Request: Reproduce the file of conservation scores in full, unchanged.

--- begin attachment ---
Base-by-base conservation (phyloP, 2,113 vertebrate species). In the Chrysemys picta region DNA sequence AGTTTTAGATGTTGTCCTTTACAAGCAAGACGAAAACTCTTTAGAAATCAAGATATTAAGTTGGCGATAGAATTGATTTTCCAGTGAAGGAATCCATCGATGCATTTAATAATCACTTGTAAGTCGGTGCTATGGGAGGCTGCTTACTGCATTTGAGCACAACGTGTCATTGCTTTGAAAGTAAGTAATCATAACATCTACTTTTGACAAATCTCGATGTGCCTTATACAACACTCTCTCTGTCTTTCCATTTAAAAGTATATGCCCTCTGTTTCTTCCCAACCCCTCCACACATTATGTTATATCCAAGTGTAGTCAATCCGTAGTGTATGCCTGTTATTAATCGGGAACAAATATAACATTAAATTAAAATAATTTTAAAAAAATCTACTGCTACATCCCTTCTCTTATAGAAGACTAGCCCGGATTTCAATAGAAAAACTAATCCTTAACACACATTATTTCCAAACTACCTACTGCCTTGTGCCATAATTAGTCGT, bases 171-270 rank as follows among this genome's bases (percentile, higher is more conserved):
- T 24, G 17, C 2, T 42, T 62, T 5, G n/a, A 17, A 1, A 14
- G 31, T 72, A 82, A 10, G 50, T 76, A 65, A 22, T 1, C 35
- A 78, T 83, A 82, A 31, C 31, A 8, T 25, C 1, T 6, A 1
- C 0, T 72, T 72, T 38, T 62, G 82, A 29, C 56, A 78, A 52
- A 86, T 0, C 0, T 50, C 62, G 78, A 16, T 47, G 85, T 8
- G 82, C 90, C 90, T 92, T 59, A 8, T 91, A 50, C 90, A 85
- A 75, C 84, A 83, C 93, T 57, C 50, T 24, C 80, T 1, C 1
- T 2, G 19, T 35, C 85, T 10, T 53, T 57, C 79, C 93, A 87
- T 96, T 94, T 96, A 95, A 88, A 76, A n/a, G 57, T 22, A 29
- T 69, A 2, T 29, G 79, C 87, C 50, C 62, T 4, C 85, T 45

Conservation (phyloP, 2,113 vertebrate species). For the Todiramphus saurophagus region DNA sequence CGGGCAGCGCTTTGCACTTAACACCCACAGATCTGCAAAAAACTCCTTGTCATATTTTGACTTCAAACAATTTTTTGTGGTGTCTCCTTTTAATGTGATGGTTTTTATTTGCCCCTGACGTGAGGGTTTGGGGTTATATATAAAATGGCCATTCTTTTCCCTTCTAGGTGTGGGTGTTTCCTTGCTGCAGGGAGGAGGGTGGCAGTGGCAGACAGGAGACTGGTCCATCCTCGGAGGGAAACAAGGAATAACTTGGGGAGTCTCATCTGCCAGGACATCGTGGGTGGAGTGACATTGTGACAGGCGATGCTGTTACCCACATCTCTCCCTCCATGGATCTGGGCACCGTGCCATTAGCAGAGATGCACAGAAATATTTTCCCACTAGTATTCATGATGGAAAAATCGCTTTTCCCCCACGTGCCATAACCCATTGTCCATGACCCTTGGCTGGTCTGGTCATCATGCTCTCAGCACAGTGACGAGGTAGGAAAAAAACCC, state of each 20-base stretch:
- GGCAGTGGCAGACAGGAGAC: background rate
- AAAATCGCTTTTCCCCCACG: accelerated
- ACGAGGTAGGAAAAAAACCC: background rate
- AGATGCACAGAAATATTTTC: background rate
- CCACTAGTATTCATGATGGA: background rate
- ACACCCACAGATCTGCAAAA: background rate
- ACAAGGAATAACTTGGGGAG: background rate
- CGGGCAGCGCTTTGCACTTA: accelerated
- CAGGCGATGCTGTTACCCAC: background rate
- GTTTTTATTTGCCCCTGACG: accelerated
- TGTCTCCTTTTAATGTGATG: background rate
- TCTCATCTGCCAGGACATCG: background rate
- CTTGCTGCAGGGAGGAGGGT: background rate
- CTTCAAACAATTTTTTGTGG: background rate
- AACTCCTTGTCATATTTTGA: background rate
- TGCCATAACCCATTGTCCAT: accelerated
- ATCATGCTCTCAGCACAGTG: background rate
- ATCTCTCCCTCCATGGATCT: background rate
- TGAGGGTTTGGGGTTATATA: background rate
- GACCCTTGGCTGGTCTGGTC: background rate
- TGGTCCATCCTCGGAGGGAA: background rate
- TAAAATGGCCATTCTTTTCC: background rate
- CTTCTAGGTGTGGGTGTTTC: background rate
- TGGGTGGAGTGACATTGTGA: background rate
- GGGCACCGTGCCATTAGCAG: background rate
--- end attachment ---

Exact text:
Base-by-base conservation (phyloP, 2,113 vertebrate species). In the Chrysemys picta region DNA sequence AGTTTTAGATGTTGTCCTTTACAAGCAAGACGAAAACTCTTTAGAAATCAAGATATTAAGTTGGCGATAGAATTGATTTTCCAGTGAAGGAATCCATCGATGCATTTAATAATCACTTGTAAGTCGGTGCTATGGGAGGCTGCTTACTGCATTTGAGCACAACGTGTCATTGCTTTGAAAGTAAGTAATCATAACATCTACTTTTGACAAATCTCGATGTGCCTTATACAACACTCTCTCTGTCTTTCCATTTAAAAGTATATGCCCTCTGTTTCTTCCCAACCCCTCCACACATTATGTTATATCCAAGTGTAGTCAATCCGTAGTGTATGCCTGTTATTAATCGGGAACAAATATAACATTAAATTAAAATAATTTTAAAAAAATCTACTGCTACATCCCTTCTCTTATAGAAGACTAGCCCGGATTTCAATAGAAAAACTAATCCTTAACACACATTATTTCCAAACTACCTACTGCCTTGTGCCATAATTAGTCGT, bases 171-270 rank as follows among this genome's bases (percentile, higher is more conserved):
- T 24, G 17, C 2, T 42, T 62, T 5, G n/a, A 17, A 1, A 14
- G 31, T 72, A 82, A 10, G 50, T 76, A 65, A 22, T 1, C 35
- A 78, T 83, A 82, A 31, C 31, A 8, T 25, C 1, T 6, A 1
- C 0, T 72, T 72, T 38, T 62, G 82, A 29, C 56, A 78, A 52
- A 86, T 0, C 0, T 50, C 62, G 78, A 16, T 47, G 85, T 8
- G 82, C 90, C 90, T 92, T 59, A 8, T 91, A 50, C 90, A 85
- A 75, C 84, A 83, C 93, T 57, C 50, T 24, C 80, T 1, C 1
- T 2, G 19, T 35, C 85, T 10, T 53, T 57, C 79, C 93, A 87
- T 96, T 94, T 96, A 95, A 88, A 76, A n/a, G 57, T 22, A 29
- T 69, A 2, T 29, G 79, C 87, C 50, C 62, T 4, C 85, T 45

Conservation (phyloP, 2,113 vertebrate species). For the Todiramphus saurophagus region DNA sequence CGGGCAGCGCTTTGCACTTAACACCCACAGATCTGCAAAAAACTCCTTGTCATATTTTGACTTCAAACAATTTTTTGTGGTGTCTCCTTTTAATGTGATGGTTTTTATTTGCCCCTGACGTGAGGGTTTGGGGTTATATATAAAATGGCCATTCTTTTCCCTTCTAGGTGTGGGTGTTTCCTTGCTGCAGGGAGGAGGGTGGCAGTGGCAGACAGGAGACTGGTCCATCCTCGGAGGGAAACAAGGAATAACTTGGGGAGTCTCATCTGCCAGGACATCGTGGGTGGAGTGACATTGTGACAGGCGATGCTGTTACCCACATCTCTCCCTCCATGGATCTGGGCACCGTGCCATTAGCAGAGATGCACAGAAATATTTTCCCACTAGTATTCATGATGGAAAAATCGCTTTTCCCCCACGTGCCATAACCCATTGTCCATGACCCTTGGCTGGTCTGGTCATCATGCTCTCAGCACAGTGACGAGGTAGGAAAAAAACCC, state of each 20-base stretch:
- GGCAGTGGCAGACAGGAGAC: background rate
- AAAATCGCTTTTCCCCCACG: accelerated
- ACGAGGTAGGAAAAAAACCC: background rate
- AGATGCACAGAAATATTTTC: background rate
- CCACTAGTATTCATGATGGA: background rate
- ACACCCACAGATCTGCAAAA: background rate
- ACAAGGAATAACTTGGGGAG: background rate
- CGGGCAGCGCTTTGCACTTA: accelerated
- CAGGCGATGCTGTTACCCAC: background rate
- GTTTTTATTTGCCCCTGACG: accelerated
- TGTCTCCTTTTAATGTGATG: background rate
- TCTCATCTGCCAGGACATCG: background rate
- CTTGCTGCAGGGAGGAGGGT: background rate
- CTTCAAACAATTTTTTGTGG: background rate
- AACTCCTTGTCATATTTTGA: background rate
- TGCCATAACCCATTGTCCAT: accelerated
- ATCATGCTCTCAGCACAGTG: background rate
- ATCTCTCCCTCCATGGATCT: background rate
- TGAGGGTTTGGGGTTATATA: background rate
- GACCCTTGGCTGGTCTGGTC: background rate
- TGGTCCATCCTCGGAGGGAA: background rate
- TAAAATGGCCATTCTTTTCC: background rate
- CTTCTAGGTGTGGGTGTTTC: background rate
- TGGGTGGAGTGACATTGTGA: background rate
- GGGCACCGTGCCATTAGCAG: background rate